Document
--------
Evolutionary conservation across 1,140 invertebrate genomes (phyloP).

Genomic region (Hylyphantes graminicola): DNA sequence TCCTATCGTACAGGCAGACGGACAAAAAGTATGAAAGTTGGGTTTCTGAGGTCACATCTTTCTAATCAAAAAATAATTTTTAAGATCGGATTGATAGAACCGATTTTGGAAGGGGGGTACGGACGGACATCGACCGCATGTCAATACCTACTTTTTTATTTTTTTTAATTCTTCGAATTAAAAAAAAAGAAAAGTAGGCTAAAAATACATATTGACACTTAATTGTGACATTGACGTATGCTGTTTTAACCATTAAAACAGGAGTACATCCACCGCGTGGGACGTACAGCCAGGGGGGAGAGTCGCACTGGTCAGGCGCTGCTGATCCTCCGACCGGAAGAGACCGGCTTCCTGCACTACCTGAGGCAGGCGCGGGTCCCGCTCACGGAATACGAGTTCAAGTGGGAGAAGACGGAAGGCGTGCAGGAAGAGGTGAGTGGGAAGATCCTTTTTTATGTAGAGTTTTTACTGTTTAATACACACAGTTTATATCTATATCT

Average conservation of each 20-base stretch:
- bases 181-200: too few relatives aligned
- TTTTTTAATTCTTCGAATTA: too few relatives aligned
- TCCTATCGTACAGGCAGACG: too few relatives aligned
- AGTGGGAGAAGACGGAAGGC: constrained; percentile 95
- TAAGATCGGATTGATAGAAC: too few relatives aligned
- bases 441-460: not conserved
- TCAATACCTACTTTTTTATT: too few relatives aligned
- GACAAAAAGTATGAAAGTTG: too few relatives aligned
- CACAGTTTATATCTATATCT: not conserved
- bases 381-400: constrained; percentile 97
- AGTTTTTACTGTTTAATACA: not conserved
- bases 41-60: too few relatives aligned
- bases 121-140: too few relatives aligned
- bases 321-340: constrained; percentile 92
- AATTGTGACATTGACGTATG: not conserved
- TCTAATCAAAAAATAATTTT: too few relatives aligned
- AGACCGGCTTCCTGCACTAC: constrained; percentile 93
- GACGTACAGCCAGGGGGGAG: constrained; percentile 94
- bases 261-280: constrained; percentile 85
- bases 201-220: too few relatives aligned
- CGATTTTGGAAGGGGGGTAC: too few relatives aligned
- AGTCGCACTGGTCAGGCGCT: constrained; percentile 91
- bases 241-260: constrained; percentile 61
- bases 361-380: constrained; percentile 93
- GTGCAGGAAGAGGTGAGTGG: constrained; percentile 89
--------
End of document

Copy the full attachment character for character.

Evolutionary conservation across 1,140 invertebrate genomes (phyloP).

Genomic region (Hylyphantes graminicola): DNA sequence TCCTATCGTACAGGCAGACGGACAAAAAGTATGAAAGTTGGGTTTCTGAGGTCACATCTTTCTAATCAAAAAATAATTTTTAAGATCGGATTGATAGAACCGATTTTGGAAGGGGGGTACGGACGGACATCGACCGCATGTCAATACCTACTTTTTTATTTTTTTTAATTCTTCGAATTAAAAAAAAAGAAAAGTAGGCTAAAAATACATATTGACACTTAATTGTGACATTGACGTATGCTGTTTTAACCATTAAAACAGGAGTACATCCACCGCGTGGGACGTACAGCCAGGGGGGAGAGTCGCACTGGTCAGGCGCTGCTGATCCTCCGACCGGAAGAGACCGGCTTCCTGCACTACCTGAGGCAGGCGCGGGTCCCGCTCACGGAATACGAGTTCAAGTGGGAGAAGACGGAAGGCGTGCAGGAAGAGGTGAGTGGGAAGATCCTTTTTTATGTAGAGTTTTTACTGTTTAATACACACAGTTTATATCTATATCT

Average conservation of each 20-base stretch:
- bases 181-200: too few relatives aligned
- TTTTTTAATTCTTCGAATTA: too few relatives aligned
- TCCTATCGTACAGGCAGACG: too few relatives aligned
- AGTGGGAGAAGACGGAAGGC: constrained; percentile 95
- TAAGATCGGATTGATAGAAC: too few relatives aligned
- bases 441-460: not conserved
- TCAATACCTACTTTTTTATT: too few relatives aligned
- GACAAAAAGTATGAAAGTTG: too few relatives aligned
- CACAGTTTATATCTATATCT: not conserved
- bases 381-400: constrained; percentile 97
- AGTTTTTACTGTTTAATACA: not conserved
- bases 41-60: too few relatives aligned
- bases 121-140: too few relatives aligned
- bases 321-340: constrained; percentile 92
- AATTGTGACATTGACGTATG: not conserved
- TCTAATCAAAAAATAATTTT: too few relatives aligned
- AGACCGGCTTCCTGCACTAC: constrained; percentile 93
- GACGTACAGCCAGGGGGGAG: constrained; percentile 94
- bases 261-280: constrained; percentile 85
- bases 201-220: too few relatives aligned
- CGATTTTGGAAGGGGGGTAC: too few relatives aligned
- AGTCGCACTGGTCAGGCGCT: constrained; percentile 91
- bases 241-260: constrained; percentile 61
- bases 361-380: constrained; percentile 93
- GTGCAGGAAGAGGTGAGTGG: constrained; percentile 89